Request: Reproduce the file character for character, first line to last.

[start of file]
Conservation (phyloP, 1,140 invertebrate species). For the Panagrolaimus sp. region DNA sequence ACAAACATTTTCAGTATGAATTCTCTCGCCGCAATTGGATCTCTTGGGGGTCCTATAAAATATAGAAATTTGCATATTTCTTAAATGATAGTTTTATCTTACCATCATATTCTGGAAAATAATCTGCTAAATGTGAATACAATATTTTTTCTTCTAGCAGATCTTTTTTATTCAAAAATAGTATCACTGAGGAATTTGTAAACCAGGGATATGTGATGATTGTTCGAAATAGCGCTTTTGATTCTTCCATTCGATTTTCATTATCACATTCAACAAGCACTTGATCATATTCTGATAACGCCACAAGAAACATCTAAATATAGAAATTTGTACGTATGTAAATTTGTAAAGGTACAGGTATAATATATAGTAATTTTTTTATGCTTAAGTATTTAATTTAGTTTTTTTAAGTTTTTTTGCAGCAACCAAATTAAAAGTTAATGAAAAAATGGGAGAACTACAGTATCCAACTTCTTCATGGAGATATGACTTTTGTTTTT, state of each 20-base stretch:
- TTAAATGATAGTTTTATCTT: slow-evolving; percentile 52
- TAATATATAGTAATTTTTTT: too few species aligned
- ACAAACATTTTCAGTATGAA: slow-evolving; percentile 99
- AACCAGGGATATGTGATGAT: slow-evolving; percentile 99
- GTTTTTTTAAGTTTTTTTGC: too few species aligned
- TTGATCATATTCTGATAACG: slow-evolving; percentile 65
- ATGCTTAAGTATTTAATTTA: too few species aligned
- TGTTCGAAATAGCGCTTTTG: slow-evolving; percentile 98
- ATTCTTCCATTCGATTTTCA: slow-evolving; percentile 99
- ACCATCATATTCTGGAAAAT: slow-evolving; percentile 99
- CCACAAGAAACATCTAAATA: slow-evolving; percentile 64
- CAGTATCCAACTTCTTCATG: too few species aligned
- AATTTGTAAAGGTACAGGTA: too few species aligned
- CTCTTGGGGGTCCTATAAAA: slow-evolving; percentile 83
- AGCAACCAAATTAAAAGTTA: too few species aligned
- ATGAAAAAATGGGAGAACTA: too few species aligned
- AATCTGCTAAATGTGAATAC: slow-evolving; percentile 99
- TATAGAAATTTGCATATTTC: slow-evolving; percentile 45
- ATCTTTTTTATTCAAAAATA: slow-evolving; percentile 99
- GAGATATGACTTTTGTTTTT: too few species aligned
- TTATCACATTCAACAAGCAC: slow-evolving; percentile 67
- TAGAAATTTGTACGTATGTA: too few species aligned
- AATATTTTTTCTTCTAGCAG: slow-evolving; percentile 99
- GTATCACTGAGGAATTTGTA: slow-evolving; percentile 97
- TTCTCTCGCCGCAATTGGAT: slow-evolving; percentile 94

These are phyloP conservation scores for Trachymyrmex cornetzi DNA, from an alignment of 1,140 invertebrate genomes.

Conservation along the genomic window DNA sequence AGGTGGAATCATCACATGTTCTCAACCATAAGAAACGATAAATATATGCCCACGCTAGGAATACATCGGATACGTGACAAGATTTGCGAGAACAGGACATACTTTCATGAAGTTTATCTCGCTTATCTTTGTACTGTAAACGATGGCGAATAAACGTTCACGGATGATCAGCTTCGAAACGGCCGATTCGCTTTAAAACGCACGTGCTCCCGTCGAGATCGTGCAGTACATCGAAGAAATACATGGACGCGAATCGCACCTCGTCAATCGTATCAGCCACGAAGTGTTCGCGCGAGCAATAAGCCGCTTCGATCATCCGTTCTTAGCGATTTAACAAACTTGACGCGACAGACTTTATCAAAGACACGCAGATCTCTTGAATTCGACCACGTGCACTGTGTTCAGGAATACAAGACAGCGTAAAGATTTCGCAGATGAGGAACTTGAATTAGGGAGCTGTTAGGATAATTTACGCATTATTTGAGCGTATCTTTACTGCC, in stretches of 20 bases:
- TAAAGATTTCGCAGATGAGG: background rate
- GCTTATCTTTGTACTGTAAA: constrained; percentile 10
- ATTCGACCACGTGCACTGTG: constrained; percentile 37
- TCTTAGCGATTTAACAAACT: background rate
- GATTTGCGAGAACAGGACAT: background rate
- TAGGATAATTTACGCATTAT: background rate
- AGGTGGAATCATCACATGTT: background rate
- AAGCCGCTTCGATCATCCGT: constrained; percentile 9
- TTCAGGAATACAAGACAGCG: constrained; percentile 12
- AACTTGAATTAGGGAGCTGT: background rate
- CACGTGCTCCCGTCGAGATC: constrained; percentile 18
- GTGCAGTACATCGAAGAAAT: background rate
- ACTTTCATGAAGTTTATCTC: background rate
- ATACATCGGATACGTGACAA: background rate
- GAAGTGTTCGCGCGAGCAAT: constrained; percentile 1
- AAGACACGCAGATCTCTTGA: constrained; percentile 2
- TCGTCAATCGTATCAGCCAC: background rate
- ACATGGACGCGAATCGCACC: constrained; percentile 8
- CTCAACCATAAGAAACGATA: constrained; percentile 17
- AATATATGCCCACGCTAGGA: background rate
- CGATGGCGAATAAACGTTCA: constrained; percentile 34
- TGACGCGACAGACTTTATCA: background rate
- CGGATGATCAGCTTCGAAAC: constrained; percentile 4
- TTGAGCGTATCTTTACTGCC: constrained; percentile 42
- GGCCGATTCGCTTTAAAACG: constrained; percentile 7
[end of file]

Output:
Conservation (phyloP, 1,140 invertebrate species). For the Panagrolaimus sp. region DNA sequence ACAAACATTTTCAGTATGAATTCTCTCGCCGCAATTGGATCTCTTGGGGGTCCTATAAAATATAGAAATTTGCATATTTCTTAAATGATAGTTTTATCTTACCATCATATTCTGGAAAATAATCTGCTAAATGTGAATACAATATTTTTTCTTCTAGCAGATCTTTTTTATTCAAAAATAGTATCACTGAGGAATTTGTAAACCAGGGATATGTGATGATTGTTCGAAATAGCGCTTTTGATTCTTCCATTCGATTTTCATTATCACATTCAACAAGCACTTGATCATATTCTGATAACGCCACAAGAAACATCTAAATATAGAAATTTGTACGTATGTAAATTTGTAAAGGTACAGGTATAATATATAGTAATTTTTTTATGCTTAAGTATTTAATTTAGTTTTTTTAAGTTTTTTTGCAGCAACCAAATTAAAAGTTAATGAAAAAATGGGAGAACTACAGTATCCAACTTCTTCATGGAGATATGACTTTTGTTTTT, state of each 20-base stretch:
- TTAAATGATAGTTTTATCTT: slow-evolving; percentile 52
- TAATATATAGTAATTTTTTT: too few species aligned
- ACAAACATTTTCAGTATGAA: slow-evolving; percentile 99
- AACCAGGGATATGTGATGAT: slow-evolving; percentile 99
- GTTTTTTTAAGTTTTTTTGC: too few species aligned
- TTGATCATATTCTGATAACG: slow-evolving; percentile 65
- ATGCTTAAGTATTTAATTTA: too few species aligned
- TGTTCGAAATAGCGCTTTTG: slow-evolving; percentile 98
- ATTCTTCCATTCGATTTTCA: slow-evolving; percentile 99
- ACCATCATATTCTGGAAAAT: slow-evolving; percentile 99
- CCACAAGAAACATCTAAATA: slow-evolving; percentile 64
- CAGTATCCAACTTCTTCATG: too few species aligned
- AATTTGTAAAGGTACAGGTA: too few species aligned
- CTCTTGGGGGTCCTATAAAA: slow-evolving; percentile 83
- AGCAACCAAATTAAAAGTTA: too few species aligned
- ATGAAAAAATGGGAGAACTA: too few species aligned
- AATCTGCTAAATGTGAATAC: slow-evolving; percentile 99
- TATAGAAATTTGCATATTTC: slow-evolving; percentile 45
- ATCTTTTTTATTCAAAAATA: slow-evolving; percentile 99
- GAGATATGACTTTTGTTTTT: too few species aligned
- TTATCACATTCAACAAGCAC: slow-evolving; percentile 67
- TAGAAATTTGTACGTATGTA: too few species aligned
- AATATTTTTTCTTCTAGCAG: slow-evolving; percentile 99
- GTATCACTGAGGAATTTGTA: slow-evolving; percentile 97
- TTCTCTCGCCGCAATTGGAT: slow-evolving; percentile 94

These are phyloP conservation scores for Trachymyrmex cornetzi DNA, from an alignment of 1,140 invertebrate genomes.

Conservation along the genomic window DNA sequence AGGTGGAATCATCACATGTTCTCAACCATAAGAAACGATAAATATATGCCCACGCTAGGAATACATCGGATACGTGACAAGATTTGCGAGAACAGGACATACTTTCATGAAGTTTATCTCGCTTATCTTTGTACTGTAAACGATGGCGAATAAACGTTCACGGATGATCAGCTTCGAAACGGCCGATTCGCTTTAAAACGCACGTGCTCCCGTCGAGATCGTGCAGTACATCGAAGAAATACATGGACGCGAATCGCACCTCGTCAATCGTATCAGCCACGAAGTGTTCGCGCGAGCAATAAGCCGCTTCGATCATCCGTTCTTAGCGATTTAACAAACTTGACGCGACAGACTTTATCAAAGACACGCAGATCTCTTGAATTCGACCACGTGCACTGTGTTCAGGAATACAAGACAGCGTAAAGATTTCGCAGATGAGGAACTTGAATTAGGGAGCTGTTAGGATAATTTACGCATTATTTGAGCGTATCTTTACTGCC, in stretches of 20 bases:
- TAAAGATTTCGCAGATGAGG: background rate
- GCTTATCTTTGTACTGTAAA: constrained; percentile 10
- ATTCGACCACGTGCACTGTG: constrained; percentile 37
- TCTTAGCGATTTAACAAACT: background rate
- GATTTGCGAGAACAGGACAT: background rate
- TAGGATAATTTACGCATTAT: background rate
- AGGTGGAATCATCACATGTT: background rate
- AAGCCGCTTCGATCATCCGT: constrained; percentile 9
- TTCAGGAATACAAGACAGCG: constrained; percentile 12
- AACTTGAATTAGGGAGCTGT: background rate
- CACGTGCTCCCGTCGAGATC: constrained; percentile 18
- GTGCAGTACATCGAAGAAAT: background rate
- ACTTTCATGAAGTTTATCTC: background rate
- ATACATCGGATACGTGACAA: background rate
- GAAGTGTTCGCGCGAGCAAT: constrained; percentile 1
- AAGACACGCAGATCTCTTGA: constrained; percentile 2
- TCGTCAATCGTATCAGCCAC: background rate
- ACATGGACGCGAATCGCACC: constrained; percentile 8
- CTCAACCATAAGAAACGATA: constrained; percentile 17
- AATATATGCCCACGCTAGGA: background rate
- CGATGGCGAATAAACGTTCA: constrained; percentile 34
- TGACGCGACAGACTTTATCA: background rate
- CGGATGATCAGCTTCGAAAC: constrained; percentile 4
- TTGAGCGTATCTTTACTGCC: constrained; percentile 42
- GGCCGATTCGCTTTAAAACG: constrained; percentile 7